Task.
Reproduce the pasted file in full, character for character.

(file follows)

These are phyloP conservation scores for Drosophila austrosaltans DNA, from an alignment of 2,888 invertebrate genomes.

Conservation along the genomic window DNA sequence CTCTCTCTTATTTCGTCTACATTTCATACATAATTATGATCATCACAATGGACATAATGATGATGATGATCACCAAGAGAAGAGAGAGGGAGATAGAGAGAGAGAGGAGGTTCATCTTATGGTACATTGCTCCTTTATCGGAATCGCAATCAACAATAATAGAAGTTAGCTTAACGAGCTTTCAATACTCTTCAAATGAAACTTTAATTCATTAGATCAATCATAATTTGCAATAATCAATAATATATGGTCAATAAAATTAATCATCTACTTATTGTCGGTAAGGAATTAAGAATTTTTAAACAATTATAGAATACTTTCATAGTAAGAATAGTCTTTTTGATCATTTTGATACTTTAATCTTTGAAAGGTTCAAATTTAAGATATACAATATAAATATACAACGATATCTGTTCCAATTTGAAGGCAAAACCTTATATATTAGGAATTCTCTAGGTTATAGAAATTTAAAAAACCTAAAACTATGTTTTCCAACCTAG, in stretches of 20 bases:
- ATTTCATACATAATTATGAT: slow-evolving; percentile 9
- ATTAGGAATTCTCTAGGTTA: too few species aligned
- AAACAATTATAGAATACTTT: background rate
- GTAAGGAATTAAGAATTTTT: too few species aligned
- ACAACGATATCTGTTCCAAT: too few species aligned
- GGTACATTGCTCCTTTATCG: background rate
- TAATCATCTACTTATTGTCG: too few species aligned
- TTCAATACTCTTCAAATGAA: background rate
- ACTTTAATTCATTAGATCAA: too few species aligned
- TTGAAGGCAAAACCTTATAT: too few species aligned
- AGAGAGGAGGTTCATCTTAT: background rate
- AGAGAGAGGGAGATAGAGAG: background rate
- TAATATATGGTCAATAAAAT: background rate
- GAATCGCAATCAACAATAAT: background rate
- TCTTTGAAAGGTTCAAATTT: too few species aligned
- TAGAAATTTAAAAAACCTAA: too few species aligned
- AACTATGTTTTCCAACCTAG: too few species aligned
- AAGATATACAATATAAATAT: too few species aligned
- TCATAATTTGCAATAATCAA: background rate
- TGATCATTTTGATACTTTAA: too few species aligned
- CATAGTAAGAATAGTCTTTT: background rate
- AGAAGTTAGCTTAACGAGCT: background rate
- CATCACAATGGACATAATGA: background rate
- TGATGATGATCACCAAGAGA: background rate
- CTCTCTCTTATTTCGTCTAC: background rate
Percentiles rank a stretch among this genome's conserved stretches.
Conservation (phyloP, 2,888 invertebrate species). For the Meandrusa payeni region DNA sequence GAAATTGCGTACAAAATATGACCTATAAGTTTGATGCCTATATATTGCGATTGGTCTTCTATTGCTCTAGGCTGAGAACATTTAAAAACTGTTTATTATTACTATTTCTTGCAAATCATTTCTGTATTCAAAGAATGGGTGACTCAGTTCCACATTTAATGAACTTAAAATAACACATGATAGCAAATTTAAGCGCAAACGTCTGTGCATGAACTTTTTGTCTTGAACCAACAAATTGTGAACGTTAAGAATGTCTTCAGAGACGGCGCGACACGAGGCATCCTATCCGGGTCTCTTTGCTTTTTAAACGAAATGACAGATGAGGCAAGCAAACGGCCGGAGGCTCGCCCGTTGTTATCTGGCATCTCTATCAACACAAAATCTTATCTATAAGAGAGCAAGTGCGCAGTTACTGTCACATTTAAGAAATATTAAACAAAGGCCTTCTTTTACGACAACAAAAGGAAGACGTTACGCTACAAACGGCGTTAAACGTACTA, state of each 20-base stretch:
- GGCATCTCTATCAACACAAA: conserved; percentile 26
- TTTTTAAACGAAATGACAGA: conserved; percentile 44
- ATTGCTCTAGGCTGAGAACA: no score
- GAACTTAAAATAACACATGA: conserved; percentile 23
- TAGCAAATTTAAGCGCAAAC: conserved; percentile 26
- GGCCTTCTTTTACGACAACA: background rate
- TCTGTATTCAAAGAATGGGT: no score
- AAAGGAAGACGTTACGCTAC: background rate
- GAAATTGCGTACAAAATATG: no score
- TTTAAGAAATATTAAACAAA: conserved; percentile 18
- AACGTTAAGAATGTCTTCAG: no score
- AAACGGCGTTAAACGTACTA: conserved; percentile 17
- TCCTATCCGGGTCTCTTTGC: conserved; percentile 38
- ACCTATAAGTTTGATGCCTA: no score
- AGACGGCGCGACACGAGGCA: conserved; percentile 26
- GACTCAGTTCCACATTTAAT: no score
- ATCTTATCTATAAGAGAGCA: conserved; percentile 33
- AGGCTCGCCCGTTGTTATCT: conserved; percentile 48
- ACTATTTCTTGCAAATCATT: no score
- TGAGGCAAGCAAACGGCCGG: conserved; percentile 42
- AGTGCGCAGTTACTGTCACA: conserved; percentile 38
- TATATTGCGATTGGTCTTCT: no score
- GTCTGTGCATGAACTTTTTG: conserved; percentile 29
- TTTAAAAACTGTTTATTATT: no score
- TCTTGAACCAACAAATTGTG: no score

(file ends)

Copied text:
These are phyloP conservation scores for Drosophila austrosaltans DNA, from an alignment of 2,888 invertebrate genomes.

Conservation along the genomic window DNA sequence CTCTCTCTTATTTCGTCTACATTTCATACATAATTATGATCATCACAATGGACATAATGATGATGATGATCACCAAGAGAAGAGAGAGGGAGATAGAGAGAGAGAGGAGGTTCATCTTATGGTACATTGCTCCTTTATCGGAATCGCAATCAACAATAATAGAAGTTAGCTTAACGAGCTTTCAATACTCTTCAAATGAAACTTTAATTCATTAGATCAATCATAATTTGCAATAATCAATAATATATGGTCAATAAAATTAATCATCTACTTATTGTCGGTAAGGAATTAAGAATTTTTAAACAATTATAGAATACTTTCATAGTAAGAATAGTCTTTTTGATCATTTTGATACTTTAATCTTTGAAAGGTTCAAATTTAAGATATACAATATAAATATACAACGATATCTGTTCCAATTTGAAGGCAAAACCTTATATATTAGGAATTCTCTAGGTTATAGAAATTTAAAAAACCTAAAACTATGTTTTCCAACCTAG, in stretches of 20 bases:
- ATTTCATACATAATTATGAT: slow-evolving; percentile 9
- ATTAGGAATTCTCTAGGTTA: too few species aligned
- AAACAATTATAGAATACTTT: background rate
- GTAAGGAATTAAGAATTTTT: too few species aligned
- ACAACGATATCTGTTCCAAT: too few species aligned
- GGTACATTGCTCCTTTATCG: background rate
- TAATCATCTACTTATTGTCG: too few species aligned
- TTCAATACTCTTCAAATGAA: background rate
- ACTTTAATTCATTAGATCAA: too few species aligned
- TTGAAGGCAAAACCTTATAT: too few species aligned
- AGAGAGGAGGTTCATCTTAT: background rate
- AGAGAGAGGGAGATAGAGAG: background rate
- TAATATATGGTCAATAAAAT: background rate
- GAATCGCAATCAACAATAAT: background rate
- TCTTTGAAAGGTTCAAATTT: too few species aligned
- TAGAAATTTAAAAAACCTAA: too few species aligned
- AACTATGTTTTCCAACCTAG: too few species aligned
- AAGATATACAATATAAATAT: too few species aligned
- TCATAATTTGCAATAATCAA: background rate
- TGATCATTTTGATACTTTAA: too few species aligned
- CATAGTAAGAATAGTCTTTT: background rate
- AGAAGTTAGCTTAACGAGCT: background rate
- CATCACAATGGACATAATGA: background rate
- TGATGATGATCACCAAGAGA: background rate
- CTCTCTCTTATTTCGTCTAC: background rate
Percentiles rank a stretch among this genome's conserved stretches.
Conservation (phyloP, 2,888 invertebrate species). For the Meandrusa payeni region DNA sequence GAAATTGCGTACAAAATATGACCTATAAGTTTGATGCCTATATATTGCGATTGGTCTTCTATTGCTCTAGGCTGAGAACATTTAAAAACTGTTTATTATTACTATTTCTTGCAAATCATTTCTGTATTCAAAGAATGGGTGACTCAGTTCCACATTTAATGAACTTAAAATAACACATGATAGCAAATTTAAGCGCAAACGTCTGTGCATGAACTTTTTGTCTTGAACCAACAAATTGTGAACGTTAAGAATGTCTTCAGAGACGGCGCGACACGAGGCATCCTATCCGGGTCTCTTTGCTTTTTAAACGAAATGACAGATGAGGCAAGCAAACGGCCGGAGGCTCGCCCGTTGTTATCTGGCATCTCTATCAACACAAAATCTTATCTATAAGAGAGCAAGTGCGCAGTTACTGTCACATTTAAGAAATATTAAACAAAGGCCTTCTTTTACGACAACAAAAGGAAGACGTTACGCTACAAACGGCGTTAAACGTACTA, state of each 20-base stretch:
- GGCATCTCTATCAACACAAA: conserved; percentile 26
- TTTTTAAACGAAATGACAGA: conserved; percentile 44
- ATTGCTCTAGGCTGAGAACA: no score
- GAACTTAAAATAACACATGA: conserved; percentile 23
- TAGCAAATTTAAGCGCAAAC: conserved; percentile 26
- GGCCTTCTTTTACGACAACA: background rate
- TCTGTATTCAAAGAATGGGT: no score
- AAAGGAAGACGTTACGCTAC: background rate
- GAAATTGCGTACAAAATATG: no score
- TTTAAGAAATATTAAACAAA: conserved; percentile 18
- AACGTTAAGAATGTCTTCAG: no score
- AAACGGCGTTAAACGTACTA: conserved; percentile 17
- TCCTATCCGGGTCTCTTTGC: conserved; percentile 38
- ACCTATAAGTTTGATGCCTA: no score
- AGACGGCGCGACACGAGGCA: conserved; percentile 26
- GACTCAGTTCCACATTTAAT: no score
- ATCTTATCTATAAGAGAGCA: conserved; percentile 33
- AGGCTCGCCCGTTGTTATCT: conserved; percentile 48
- ACTATTTCTTGCAAATCATT: no score
- TGAGGCAAGCAAACGGCCGG: conserved; percentile 42
- AGTGCGCAGTTACTGTCACA: conserved; percentile 38
- TATATTGCGATTGGTCTTCT: no score
- GTCTGTGCATGAACTTTTTG: conserved; percentile 29
- TTTAAAAACTGTTTATTATT: no score
- TCTTGAACCAACAAATTGTG: no score